There has been a great deal of debate, particularly in both the U.S. and Britain over the past year as “conservative” or right-leaning politicians with different agendas begin to line up in greater numbers behind marijuana reform.
The question of why this is starting to happen is an intriguing one.
More conservative politicians, like the voters who put them in office, have long made associations between crime and marijuana that sounded great, but are just not true. Dramatic and dropping crime rates, starting in Colorado as of last year are taking the wind out of such overheated claims (overall so-called Index Crimes also dropped precipitously), and the public tolerance for armed street level interdiction clearly has reached its nadir. Thus the defunding of the DEA during the last days of the year in 2014 by the U.S. Congress supported by both Democrats and Republicans.
The issue of medical efficacy is also one that seems to be moving more Republican politicians (particularly in medical legal states) to begin to open their eyes about medical efficacy (see Florida and Georgia) even as “mainstream” (Democratic) politicians like Hillary Clinton continue to waffle.
In some states, most notably California and Kentucky, more conservative politicians from not only the mainstream Republican party, but those who tend to support Tea Party if not “libertarian” policies, are also looking at the bottom line – not just the cost of policing. Although it was DEA raids of California state legal dispensaries over the last 20 years that has kept Representative Dana Rohrabacker (R-CA) in Orange County on the “right” side of reform for a long time. In the Blue Grass State, federal politicians are also looking at business development to form their new marijuana policies. This was clearly the motivation of both senate majority leader Mitch McConnell and Tea Party favourite Rand Paul (both federal Republican party affiliated senators from the state) in backing DEA reform so strongly last year. Last spring the DEA halted a shipment of Italian hemp seeds bound for state farmers – a valuable source of both jobs and state income. Paul’s continued leadership in the Senate on the topic, not to mention McConnell’s shadow backing, clearly moved one of the most important reform elements forward in the U.S. forward last year, even if via an untraditional route if not party affiliation.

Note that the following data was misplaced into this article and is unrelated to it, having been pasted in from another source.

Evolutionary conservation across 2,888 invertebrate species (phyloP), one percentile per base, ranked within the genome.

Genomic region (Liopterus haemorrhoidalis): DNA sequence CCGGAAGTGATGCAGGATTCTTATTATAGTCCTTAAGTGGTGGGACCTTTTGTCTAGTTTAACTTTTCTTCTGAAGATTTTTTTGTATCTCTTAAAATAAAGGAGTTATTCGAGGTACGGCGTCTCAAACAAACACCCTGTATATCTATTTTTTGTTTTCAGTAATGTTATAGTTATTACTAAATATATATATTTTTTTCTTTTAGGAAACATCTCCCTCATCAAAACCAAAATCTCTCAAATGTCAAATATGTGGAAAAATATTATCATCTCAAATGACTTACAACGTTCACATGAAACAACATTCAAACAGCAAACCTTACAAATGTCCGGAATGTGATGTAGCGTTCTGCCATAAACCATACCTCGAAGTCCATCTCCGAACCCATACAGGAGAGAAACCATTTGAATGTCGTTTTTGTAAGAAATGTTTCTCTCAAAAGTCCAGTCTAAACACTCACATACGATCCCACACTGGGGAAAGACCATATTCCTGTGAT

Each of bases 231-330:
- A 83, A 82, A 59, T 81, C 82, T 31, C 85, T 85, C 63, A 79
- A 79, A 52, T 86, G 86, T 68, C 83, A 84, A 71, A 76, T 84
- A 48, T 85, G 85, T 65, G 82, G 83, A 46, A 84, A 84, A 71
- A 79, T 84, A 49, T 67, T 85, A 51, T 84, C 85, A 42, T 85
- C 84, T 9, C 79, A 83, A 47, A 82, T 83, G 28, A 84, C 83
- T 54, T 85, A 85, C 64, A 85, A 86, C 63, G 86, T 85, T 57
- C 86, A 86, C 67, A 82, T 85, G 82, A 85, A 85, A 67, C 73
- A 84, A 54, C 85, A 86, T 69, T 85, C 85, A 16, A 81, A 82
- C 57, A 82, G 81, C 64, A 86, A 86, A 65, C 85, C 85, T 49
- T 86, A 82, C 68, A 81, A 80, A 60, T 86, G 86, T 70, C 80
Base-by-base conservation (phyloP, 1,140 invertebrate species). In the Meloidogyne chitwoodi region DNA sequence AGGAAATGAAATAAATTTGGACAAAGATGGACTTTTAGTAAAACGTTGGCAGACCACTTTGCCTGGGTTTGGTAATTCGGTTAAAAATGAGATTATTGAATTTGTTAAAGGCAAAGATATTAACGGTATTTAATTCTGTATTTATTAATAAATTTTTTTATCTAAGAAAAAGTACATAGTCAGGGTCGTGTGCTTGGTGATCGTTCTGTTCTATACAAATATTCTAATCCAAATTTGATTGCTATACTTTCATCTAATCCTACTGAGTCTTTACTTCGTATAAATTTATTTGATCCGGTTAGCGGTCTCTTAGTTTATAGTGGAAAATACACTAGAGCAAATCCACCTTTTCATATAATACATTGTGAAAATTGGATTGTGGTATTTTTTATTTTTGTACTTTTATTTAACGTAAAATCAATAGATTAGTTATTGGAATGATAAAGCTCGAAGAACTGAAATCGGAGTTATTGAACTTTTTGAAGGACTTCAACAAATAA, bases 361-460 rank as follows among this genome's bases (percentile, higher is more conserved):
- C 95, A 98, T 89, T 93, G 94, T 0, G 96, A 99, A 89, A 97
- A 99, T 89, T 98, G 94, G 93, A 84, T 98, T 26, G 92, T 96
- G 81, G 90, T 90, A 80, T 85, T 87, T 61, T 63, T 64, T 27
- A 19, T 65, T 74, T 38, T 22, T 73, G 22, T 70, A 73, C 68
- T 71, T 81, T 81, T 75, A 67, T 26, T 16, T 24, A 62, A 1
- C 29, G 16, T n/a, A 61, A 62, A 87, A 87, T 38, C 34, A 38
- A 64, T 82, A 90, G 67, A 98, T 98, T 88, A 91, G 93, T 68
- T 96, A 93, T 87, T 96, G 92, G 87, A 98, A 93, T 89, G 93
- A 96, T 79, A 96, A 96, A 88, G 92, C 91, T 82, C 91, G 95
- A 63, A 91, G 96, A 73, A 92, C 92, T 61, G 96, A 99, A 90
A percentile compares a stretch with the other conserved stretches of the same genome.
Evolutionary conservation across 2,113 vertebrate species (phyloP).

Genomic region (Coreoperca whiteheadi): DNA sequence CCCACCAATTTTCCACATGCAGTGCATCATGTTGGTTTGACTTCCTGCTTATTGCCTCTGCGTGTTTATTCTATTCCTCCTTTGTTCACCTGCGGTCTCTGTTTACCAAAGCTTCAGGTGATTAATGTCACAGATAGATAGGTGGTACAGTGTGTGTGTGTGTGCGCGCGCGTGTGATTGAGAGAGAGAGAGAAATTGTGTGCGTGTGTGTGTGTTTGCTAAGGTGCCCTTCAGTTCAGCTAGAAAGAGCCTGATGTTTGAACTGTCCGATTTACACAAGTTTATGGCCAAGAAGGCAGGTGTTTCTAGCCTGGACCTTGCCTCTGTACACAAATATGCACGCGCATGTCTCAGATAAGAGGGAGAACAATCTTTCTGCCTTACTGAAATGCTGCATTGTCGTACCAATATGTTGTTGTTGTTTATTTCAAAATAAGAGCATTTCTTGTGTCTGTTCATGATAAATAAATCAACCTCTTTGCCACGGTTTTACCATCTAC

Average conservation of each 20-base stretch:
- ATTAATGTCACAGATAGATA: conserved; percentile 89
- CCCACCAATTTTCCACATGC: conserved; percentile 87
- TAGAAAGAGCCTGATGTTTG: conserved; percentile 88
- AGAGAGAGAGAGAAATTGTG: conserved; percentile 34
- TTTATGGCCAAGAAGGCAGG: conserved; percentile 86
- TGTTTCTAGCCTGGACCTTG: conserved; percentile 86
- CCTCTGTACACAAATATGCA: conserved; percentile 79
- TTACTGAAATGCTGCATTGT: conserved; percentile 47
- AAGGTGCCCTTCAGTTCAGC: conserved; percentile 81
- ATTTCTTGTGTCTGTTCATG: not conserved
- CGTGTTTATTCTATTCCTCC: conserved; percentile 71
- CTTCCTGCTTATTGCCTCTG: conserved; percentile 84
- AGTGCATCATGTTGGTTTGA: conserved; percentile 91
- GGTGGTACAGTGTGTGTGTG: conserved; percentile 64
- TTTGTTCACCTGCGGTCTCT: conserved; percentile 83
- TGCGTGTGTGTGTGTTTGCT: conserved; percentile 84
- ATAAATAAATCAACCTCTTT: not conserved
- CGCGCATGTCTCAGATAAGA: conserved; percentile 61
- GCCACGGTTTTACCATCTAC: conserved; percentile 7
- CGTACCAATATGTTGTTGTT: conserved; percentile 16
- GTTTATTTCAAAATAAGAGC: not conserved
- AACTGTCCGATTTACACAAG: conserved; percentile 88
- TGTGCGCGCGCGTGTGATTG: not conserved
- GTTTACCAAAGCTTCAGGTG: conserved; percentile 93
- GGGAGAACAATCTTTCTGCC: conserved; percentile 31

In the UK, Tory support seems to be focussed on drug interdiction and police budgets as the driving need for change without a nod of support (yet) for the billion pound domestic industry marijuana legalization represents (medical or recreational). That said, unless there is a clear support for a nascent business vertical, the issue of overall reform may be stalled behind other more pressing politics domestically, particularly with general elections looming. David Cameron, for one, seems more likely to listen to a well-funded industry than non-profits and policy wonks making noises about medical efficacy (sadly).
Without that, it may be that EU policy drives the UK, rather than domestic politicians of any stripe. Perhaps if Scottish nationalists had made cannabis production a centrepiece of the campaign rather than just North Sea oil revenue, there would be an independent Scotland today if not a nascent “green” industry that could begin creating sustainable jobs, tax revenue and a highly popular product to “export” to the rest of the British Isles.
What proved so effective, ultimately, in the U.S. last year, were working markets. And until that happens in the U.K., normal political as well as sorely needed market forces are absent from the national debate.